According to survivors, all say that they felt quite calm, and normal. They were not scared of death but were happy that the day had finally come.[69] Mr. Itatsu was a pilot who had departed for the mission but because his engine had stopped on the way, his plane fell into the sea, and he survived.[70] He says that he remembers being happy when he was chosen for the mission.[71] He said that the young people then who had gone into military schools did not have the ability to think logically, and therefore sent applications without much thought. He also says that these pilots were really innocent, and thought purely that they would be able to serve, and protect the country.[72] An author and a critic, Tadao Morimoto said in a T.V. program that he believes that it was not true that they were happy to die for the country.[73] Mr. Itatsu says that he disagrees with him because some young and innocent pilots died believing they could become happy dying that way.[74] Since Mr. Itatsu was one of the Kamikaze pilots himself, his comments should be given more credibility than the comments made by Tadao Morimoto who had been an officer in the Navy during the war, but was not involved with the Kamikaze attacks himself.

Kiichi Matsuura, the author of the book Showa wa Toku (Showa Far Away) wrote that he recalls the first planned date of the mission was like every other day, and no special conversation took place. When he found that his aircraft would not function properly, he suddenly felt the strong urge to live. His aircraft not functioning implied that he would not die. Realizing that, he could only think of living. On his second "chance" his plane was fine halfway. He was with two other pilots, and seeing one of them sink into the sea, realized a problem in all their engines. The two returned. He recalls that until the moment they decided to return, he was not at all scared, because they were flying toward death. However, returning was frightening. He had to protect his life from death.[75]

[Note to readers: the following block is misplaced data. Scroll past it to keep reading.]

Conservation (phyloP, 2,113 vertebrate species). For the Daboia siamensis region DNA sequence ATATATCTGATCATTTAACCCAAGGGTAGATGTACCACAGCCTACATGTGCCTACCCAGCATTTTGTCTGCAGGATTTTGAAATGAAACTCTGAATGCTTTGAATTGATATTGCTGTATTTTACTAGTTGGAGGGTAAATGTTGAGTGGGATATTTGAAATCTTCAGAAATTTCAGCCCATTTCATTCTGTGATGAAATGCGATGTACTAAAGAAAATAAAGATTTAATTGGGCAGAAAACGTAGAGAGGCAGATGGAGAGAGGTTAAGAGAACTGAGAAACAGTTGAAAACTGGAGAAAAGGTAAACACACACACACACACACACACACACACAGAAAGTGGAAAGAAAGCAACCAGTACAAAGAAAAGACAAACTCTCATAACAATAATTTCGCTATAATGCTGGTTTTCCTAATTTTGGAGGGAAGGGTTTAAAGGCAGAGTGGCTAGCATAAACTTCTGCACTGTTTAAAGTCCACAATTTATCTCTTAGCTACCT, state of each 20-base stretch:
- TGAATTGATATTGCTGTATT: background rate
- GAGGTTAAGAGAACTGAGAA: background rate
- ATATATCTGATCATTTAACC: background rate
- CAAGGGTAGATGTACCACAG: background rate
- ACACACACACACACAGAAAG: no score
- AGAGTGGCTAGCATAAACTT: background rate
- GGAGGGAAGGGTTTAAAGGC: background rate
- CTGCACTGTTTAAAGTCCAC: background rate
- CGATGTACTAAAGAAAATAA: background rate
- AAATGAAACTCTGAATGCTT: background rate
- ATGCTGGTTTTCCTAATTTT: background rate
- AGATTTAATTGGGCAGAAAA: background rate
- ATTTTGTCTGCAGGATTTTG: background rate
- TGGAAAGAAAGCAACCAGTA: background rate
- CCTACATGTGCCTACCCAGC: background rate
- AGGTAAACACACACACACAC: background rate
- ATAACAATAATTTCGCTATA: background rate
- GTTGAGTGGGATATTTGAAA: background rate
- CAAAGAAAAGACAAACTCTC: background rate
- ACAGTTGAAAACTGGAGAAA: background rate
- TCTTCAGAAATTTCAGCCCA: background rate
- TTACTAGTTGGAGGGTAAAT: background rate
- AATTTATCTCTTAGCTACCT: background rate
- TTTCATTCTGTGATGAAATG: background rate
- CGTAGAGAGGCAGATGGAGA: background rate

Finally, in an interview with a member of the Self Defense Force, Mr. Matsunaga, a word which held the key to a better understanding was mentioned. The word was "decision." To the question, "If something happened, would you not be afraid?" he answered that it was his decision to enter such a world, and that he would not escape if anything did occur.[76] Similarly, although it was with far more psychological pressure, all the Kamikaze pilots had made the decision.


The pilots were, as a matter of fact, not radical nor extremely patriotic, but were the average Japanese of the time. It was a dream for the young boys of late Taisho period and early Showa to serve in the military, especially in the Air Force, as a career. Not all pilots who wanted to become Kamikaze pilots could become one. Although this may sound strange, there were so many volunteers to make the suicidal and fatal attacks, that the military, to be fair, had to let the ones with the better grades go earlier. Because of the aura that had covered Japan, the young pilots of 18 and 19 were eager to go. Those of the Special Flight Officer Probationary Cadets who had their own thoughts like Second lieutenants Suzuki, Uehara, and Anazawa were able to separate their personal life from what was required of them to do for the war. They felt the responsibility to go.